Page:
The Impressions, back in the 1960s, defined Chicago Soul, that mixture of gospel, pop and Black reality. And Curtis Mayfield defined The Impressions, as lead singer, writer and producer, molding a quintet, then trio, of musically underdeveloped teenagers into a unit that would, at one time, have an astonishing run of R & B and pop chart successes, including 19 consecutive R & B hits, 12 of them crossing over into pop. But, more importantly, Mayfield fashioned The Impressions as soul music’s social conscience.
The core group of the Impressions during its first decade of success was Mayfield, Sam Gooden and Fred Cash. In the beginning it was Jerry Butler, who, with Mayfield, joined a doo wop group, The Roosters in 1957. Other members were Gooden and brothers Richard and Art Brooks. In 1958, they had a record deal with Vee Jay and a new name, Jerry Butler and The Impressions. Butler, as co-writer, lead singer and founder, had most of the attention when “For Your Precious Love” became the group’s first hit. (Mayfield lurked in the background literally – as back up singer.)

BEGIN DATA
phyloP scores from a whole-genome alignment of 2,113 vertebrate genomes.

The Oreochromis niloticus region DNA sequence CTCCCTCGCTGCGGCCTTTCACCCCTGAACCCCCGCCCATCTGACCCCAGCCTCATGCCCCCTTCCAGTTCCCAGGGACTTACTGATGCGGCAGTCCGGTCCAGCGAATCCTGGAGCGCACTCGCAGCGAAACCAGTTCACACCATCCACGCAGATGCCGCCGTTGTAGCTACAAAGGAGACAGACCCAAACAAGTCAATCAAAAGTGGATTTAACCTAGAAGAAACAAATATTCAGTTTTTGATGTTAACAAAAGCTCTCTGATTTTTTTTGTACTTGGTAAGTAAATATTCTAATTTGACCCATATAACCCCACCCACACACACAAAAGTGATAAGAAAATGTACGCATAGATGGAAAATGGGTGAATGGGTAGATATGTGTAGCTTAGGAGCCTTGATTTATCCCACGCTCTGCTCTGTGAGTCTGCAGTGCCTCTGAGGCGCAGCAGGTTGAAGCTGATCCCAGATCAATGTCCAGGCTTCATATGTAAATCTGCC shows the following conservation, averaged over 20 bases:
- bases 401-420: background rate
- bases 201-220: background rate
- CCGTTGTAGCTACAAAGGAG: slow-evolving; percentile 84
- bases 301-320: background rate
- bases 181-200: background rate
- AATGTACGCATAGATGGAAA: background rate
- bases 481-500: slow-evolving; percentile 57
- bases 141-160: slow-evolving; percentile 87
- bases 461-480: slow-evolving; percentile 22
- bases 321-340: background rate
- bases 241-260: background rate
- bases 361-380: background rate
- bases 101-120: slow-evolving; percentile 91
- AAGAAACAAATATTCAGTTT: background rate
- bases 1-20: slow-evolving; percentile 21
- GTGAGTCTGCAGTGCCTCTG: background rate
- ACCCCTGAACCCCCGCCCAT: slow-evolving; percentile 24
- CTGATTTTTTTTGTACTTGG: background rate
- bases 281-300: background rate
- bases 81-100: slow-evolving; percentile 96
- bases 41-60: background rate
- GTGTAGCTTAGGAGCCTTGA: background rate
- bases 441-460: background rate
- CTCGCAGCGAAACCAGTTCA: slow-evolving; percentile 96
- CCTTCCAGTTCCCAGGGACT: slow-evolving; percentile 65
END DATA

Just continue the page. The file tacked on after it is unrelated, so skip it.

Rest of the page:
Butler’s almost immediate decision to quit the group., opting for solo fame, allowed Mayfield to come into his own musically, artistically and also as a person able to thread his way through the complex maneuvers of the record industry.
From the start – and especially under Mayfield’s guidance - -The Impressions were distinctive, a smoother contrast to the power shouting of the other Chicago soul-gospel groups. While by no means laid back, The Impressions gave off an aura of relaxed cool that struck a chord with audiences.. Mayfield would later sum up the effect: “They could just be screaming and hollering and getting down but when The Impressions came out they would be respectfully quiet. “For Your Precious Love” itself was distinctive, unusually constructed in that it did not conform to the soul, R & B product then on the market: a ballad that was all verse, that never repeated the title and was soft gospel disguised as a secular love song. Adding to the mix, Vee Jay Records had the recording out on two other labels at the same time. It did, however, go pop and R & B, hit the charts, selling 900,000 copies.